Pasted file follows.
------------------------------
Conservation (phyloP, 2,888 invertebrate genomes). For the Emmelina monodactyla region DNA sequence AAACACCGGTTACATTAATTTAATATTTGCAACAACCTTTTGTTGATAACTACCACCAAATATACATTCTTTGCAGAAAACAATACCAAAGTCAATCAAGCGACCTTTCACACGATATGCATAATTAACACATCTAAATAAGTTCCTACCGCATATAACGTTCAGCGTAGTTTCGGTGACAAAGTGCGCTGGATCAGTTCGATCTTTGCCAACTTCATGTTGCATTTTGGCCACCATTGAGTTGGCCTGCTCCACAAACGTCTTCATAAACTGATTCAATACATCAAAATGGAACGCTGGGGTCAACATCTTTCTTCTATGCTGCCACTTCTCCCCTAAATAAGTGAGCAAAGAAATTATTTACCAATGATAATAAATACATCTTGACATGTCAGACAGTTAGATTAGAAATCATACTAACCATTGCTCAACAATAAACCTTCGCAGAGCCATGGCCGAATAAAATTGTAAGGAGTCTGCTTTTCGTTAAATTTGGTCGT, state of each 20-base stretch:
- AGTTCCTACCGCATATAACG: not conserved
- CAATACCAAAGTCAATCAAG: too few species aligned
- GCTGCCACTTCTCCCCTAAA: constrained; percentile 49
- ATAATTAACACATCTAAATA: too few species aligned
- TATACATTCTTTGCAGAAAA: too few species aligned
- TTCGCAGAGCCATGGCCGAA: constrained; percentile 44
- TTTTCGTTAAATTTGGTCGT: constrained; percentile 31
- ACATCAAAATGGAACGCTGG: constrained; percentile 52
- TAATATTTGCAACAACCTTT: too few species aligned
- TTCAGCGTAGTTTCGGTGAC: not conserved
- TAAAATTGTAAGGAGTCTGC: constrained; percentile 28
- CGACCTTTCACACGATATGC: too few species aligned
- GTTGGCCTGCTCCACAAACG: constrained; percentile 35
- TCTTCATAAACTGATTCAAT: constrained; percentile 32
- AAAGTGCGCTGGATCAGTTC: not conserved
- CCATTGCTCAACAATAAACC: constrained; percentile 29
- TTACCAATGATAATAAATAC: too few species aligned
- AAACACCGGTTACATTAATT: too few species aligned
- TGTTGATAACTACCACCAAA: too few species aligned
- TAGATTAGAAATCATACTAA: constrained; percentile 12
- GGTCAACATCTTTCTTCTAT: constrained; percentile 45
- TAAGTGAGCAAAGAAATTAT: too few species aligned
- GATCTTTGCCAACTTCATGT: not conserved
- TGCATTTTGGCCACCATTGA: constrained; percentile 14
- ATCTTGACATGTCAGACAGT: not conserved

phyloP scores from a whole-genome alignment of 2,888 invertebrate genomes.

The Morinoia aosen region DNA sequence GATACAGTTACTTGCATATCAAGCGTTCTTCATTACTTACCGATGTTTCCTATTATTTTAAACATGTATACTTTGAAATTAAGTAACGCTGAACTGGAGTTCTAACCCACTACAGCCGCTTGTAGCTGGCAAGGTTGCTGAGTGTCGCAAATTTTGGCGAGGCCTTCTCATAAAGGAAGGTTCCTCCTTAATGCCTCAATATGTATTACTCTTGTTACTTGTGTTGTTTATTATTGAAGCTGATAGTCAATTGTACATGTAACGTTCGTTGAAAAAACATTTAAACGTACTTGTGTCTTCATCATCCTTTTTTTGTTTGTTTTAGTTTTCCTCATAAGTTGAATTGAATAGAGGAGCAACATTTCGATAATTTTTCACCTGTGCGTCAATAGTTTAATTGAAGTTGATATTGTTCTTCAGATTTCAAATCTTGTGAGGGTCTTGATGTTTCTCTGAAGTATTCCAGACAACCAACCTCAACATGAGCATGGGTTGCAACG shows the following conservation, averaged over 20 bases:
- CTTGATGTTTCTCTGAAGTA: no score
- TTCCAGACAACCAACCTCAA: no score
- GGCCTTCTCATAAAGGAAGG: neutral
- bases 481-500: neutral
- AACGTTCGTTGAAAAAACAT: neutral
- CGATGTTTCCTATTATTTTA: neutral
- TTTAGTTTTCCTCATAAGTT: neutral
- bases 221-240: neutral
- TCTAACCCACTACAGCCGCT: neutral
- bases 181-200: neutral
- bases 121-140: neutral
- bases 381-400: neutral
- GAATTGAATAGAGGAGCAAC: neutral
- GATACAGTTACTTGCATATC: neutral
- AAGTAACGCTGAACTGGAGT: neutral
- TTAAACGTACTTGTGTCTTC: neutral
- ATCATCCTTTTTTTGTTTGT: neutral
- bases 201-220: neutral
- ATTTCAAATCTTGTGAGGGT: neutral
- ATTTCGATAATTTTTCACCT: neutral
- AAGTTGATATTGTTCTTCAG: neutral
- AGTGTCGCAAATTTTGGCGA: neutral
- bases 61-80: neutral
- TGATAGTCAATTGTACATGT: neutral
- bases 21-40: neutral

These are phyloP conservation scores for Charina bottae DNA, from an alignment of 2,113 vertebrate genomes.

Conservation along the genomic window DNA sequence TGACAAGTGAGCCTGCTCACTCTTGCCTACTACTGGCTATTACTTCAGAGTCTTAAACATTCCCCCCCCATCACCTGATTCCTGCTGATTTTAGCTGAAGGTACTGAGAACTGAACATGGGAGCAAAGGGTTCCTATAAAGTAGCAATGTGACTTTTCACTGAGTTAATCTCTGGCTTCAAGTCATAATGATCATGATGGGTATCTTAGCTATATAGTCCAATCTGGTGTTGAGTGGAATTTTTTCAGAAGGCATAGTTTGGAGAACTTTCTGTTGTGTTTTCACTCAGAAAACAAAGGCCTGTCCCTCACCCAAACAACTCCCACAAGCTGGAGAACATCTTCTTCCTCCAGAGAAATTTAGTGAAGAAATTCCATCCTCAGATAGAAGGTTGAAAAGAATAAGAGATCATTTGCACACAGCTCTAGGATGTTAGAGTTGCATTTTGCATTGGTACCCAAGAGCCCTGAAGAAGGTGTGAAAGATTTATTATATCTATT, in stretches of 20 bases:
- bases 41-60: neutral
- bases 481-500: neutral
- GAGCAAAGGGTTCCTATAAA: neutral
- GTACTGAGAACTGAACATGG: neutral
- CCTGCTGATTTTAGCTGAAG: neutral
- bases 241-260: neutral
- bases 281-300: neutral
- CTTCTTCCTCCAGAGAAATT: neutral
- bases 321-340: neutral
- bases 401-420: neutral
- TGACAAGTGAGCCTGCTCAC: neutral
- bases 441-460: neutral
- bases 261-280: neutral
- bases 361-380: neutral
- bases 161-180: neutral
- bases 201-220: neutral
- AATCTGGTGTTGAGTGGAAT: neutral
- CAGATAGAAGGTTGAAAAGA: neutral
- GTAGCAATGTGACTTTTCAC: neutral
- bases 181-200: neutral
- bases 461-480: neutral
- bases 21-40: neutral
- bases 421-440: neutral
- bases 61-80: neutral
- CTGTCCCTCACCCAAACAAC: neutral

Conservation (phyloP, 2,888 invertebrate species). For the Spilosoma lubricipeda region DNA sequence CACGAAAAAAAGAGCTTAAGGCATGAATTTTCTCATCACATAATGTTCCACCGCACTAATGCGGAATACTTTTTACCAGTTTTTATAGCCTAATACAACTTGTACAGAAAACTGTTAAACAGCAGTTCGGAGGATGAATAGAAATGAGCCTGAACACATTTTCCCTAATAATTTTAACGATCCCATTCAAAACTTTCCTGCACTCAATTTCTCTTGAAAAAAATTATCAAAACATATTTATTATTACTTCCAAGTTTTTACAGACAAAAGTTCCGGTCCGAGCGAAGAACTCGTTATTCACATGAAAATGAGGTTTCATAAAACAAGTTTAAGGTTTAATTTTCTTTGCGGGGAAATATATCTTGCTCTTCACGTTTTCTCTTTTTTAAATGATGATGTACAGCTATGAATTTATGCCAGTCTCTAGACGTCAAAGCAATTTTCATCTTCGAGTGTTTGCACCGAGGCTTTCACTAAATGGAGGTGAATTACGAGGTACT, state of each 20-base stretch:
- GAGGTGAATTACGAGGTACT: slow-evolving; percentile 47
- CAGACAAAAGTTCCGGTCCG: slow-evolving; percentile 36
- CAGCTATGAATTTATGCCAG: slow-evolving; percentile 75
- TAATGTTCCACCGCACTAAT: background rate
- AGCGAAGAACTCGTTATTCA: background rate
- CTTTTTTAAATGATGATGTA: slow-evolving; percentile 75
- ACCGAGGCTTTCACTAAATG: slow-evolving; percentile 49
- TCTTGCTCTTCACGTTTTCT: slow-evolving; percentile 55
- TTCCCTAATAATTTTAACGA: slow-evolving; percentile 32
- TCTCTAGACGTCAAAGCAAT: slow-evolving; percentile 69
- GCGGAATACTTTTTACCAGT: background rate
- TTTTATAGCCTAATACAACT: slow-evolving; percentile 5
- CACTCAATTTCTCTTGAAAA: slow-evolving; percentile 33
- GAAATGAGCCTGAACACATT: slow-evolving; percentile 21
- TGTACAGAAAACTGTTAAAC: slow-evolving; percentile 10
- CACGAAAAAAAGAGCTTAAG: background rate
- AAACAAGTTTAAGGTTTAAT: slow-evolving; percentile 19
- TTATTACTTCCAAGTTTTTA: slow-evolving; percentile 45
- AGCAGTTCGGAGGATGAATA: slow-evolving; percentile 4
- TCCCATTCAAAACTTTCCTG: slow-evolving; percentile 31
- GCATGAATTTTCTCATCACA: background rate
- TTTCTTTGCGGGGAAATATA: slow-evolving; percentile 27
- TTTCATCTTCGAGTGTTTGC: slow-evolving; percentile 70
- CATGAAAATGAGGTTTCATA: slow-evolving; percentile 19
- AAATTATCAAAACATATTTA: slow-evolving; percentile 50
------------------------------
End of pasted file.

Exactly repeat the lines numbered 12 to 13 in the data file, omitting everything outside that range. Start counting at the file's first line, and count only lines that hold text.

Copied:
- TAAAATTGTAAGGAGTCTGC: constrained; percentile 28
- CGACCTTTCACACGATATGC: too few species aligned